Swedish skin-care guru Kerstin Florian grew up in Stockholm, but the summers she spent at her family’s cottage in Värmdö, a Baltic Sea archipelago, proved formative for her latest spa therapy. There she embraced the solitude she found among the towering birch trees, and, just as significant, she first learned of the Samis, the native people who populate the Arctic Circle regions of Sweden, Norway, Finland, and Russia. Decades later, Florian, now in her 60s, spends every spring and early summer living among the Samis, eating cured reindeer meat off of wooden plates, listening to the Samis’ stories about spirituality, witnessing how they live in harmony with nature, and studying their healing rituals.
“The Samis are very spiritual,” says Florian, noting the cultural importance of the birch trees that as a child she found so comforting. The Samis anoint their newborn babies with birch-bud oil to cleanse their spirits, and before making an important life decision, a Sami will stand under one of these trees, holding a brass ring to his or her eye. “Three stones hang from this ring to remind them that they are not alone but surrounded by the earth, which provides for them, and the universe, which teaches them,” she explains, noting that the third stone represents the individual. “They use the ring to focus on what they need to see.”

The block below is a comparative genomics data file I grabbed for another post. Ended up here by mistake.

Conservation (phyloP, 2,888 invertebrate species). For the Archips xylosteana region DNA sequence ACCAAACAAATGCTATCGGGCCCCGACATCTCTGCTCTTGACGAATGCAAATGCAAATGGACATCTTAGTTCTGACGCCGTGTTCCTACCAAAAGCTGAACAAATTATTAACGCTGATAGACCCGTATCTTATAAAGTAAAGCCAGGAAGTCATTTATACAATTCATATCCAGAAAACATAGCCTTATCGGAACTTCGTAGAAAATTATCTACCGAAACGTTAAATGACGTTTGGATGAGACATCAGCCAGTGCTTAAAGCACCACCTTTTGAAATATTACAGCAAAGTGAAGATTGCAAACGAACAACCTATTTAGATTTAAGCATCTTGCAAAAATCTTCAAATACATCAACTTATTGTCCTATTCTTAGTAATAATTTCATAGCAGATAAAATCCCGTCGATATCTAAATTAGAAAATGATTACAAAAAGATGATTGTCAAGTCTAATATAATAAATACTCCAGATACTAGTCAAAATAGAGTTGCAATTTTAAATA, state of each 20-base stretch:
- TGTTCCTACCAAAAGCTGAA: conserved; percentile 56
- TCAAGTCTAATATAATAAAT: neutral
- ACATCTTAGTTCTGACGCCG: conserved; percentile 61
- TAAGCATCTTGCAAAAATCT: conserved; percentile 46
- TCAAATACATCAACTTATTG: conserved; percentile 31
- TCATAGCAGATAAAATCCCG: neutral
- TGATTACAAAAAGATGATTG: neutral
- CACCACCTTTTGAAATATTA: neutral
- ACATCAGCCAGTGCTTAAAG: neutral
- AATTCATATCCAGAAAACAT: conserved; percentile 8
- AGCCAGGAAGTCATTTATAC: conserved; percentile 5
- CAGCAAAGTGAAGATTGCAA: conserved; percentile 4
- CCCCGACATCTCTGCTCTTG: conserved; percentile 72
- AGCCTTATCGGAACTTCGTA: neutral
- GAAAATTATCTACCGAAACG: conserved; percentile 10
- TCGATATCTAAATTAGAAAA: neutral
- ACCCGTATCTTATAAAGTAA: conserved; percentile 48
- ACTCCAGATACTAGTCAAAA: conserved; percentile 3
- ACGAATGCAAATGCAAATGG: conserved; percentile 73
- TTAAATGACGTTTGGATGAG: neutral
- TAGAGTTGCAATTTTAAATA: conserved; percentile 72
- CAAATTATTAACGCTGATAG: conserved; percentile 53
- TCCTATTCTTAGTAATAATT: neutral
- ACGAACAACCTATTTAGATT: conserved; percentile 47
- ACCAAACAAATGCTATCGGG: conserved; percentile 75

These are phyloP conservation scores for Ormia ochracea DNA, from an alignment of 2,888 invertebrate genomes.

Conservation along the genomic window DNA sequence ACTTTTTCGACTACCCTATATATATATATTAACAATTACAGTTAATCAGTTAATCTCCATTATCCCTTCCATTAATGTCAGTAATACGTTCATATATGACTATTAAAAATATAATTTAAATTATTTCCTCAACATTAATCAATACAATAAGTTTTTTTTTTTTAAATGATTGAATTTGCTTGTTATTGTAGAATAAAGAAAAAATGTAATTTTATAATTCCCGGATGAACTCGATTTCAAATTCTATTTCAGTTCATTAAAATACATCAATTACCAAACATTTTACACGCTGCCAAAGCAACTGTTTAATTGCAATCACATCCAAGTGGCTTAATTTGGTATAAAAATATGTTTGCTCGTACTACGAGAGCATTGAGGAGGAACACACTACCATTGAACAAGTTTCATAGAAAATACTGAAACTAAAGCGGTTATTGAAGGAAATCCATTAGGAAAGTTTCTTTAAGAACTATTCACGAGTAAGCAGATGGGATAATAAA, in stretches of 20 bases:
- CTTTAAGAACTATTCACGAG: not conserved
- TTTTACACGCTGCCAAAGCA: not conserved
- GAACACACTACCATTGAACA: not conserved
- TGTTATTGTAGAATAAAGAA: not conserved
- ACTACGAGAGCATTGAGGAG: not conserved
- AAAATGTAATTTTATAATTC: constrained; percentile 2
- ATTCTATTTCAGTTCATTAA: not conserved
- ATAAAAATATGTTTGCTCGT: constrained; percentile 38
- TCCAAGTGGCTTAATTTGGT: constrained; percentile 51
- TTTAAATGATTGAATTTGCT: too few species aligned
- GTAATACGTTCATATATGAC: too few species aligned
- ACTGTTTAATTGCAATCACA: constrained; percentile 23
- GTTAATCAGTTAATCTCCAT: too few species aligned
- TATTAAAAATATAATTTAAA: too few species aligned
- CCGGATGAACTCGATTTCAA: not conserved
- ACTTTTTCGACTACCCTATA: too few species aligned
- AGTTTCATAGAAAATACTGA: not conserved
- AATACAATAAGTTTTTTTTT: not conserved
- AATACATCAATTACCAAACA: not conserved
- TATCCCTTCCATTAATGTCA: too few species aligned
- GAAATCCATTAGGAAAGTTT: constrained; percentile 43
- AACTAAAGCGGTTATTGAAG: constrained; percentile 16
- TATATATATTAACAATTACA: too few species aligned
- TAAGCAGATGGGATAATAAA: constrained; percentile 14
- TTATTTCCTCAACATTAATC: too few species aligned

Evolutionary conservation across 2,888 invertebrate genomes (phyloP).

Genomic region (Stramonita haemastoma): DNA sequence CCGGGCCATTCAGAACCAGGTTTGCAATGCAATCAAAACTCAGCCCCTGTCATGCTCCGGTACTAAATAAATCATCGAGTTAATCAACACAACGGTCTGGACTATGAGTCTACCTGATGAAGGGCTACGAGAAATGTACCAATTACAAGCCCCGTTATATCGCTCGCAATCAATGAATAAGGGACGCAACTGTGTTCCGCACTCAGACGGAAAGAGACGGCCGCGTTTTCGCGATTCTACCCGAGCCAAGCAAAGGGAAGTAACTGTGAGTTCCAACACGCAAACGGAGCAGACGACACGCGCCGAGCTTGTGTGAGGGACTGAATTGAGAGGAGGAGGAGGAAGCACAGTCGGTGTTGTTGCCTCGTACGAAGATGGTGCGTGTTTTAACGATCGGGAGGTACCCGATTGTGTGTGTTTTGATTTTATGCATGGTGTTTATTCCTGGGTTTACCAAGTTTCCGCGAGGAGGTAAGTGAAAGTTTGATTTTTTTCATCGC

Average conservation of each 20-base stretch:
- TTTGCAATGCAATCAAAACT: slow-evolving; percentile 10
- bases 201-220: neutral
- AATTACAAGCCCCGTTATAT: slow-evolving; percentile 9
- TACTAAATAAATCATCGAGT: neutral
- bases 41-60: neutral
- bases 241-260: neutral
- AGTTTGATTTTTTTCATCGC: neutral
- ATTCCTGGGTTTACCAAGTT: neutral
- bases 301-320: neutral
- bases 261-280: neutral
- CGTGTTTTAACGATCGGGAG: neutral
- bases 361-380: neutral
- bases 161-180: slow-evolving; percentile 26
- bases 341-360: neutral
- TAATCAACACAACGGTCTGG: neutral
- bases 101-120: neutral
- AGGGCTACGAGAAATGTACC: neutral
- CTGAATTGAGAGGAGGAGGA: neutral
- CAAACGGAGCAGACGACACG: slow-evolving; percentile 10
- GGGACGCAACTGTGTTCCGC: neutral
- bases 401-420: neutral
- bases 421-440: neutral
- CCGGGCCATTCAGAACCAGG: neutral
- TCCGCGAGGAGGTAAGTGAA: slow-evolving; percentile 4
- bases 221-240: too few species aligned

The Samis also believe in the healing power of botes, stones polished smooth by the Arctic water and ice. Rose porphyry, in particular, is believed to rid the body of physical and emotional pain. The Samis collect the stones, warm them over a fire, and then rub them along areas of the body where they have pain.
Recently, Florian—who introduced European healing treatments such as moor muds and Hungarian mineral salts to the mainstream—developed a therapeutic spa treatment and product line based on Sami traditions. She debuted Sami Zen in Sweden at the Hotell Riksgränsen’s new spa, and just last fall, she brought Sami Zen to the United States, at the Rancho Las Palmas Resort & Spa in Rancho Mirage, Calif., and at Florida’s Boca Raton Resort & Club.
Choreographed to haunting Sami jojk music, the treatment takes place in a room that, with reindeer pelts on the walls, is reminiscent of a traditional kota (a tepeelike house). The therapy begins with a cleansing chamomile and pumice body scrub, followed by a warm herbal bath in chamomile or melissa. Then birch-bud extract is applied to stimulate circulation and detoxify the skin. The session concludes with the same treatment that a Sami employs to cure his or her ills, a heated bote stone massage that may relieve pain but certainly instills a state of deep calm.
“It is what it is,” Florian says of the Sami treatment, “very simple, and very authentic.”
Boca Raton Resort & Club
Rancho Las Palmas Resort & Spa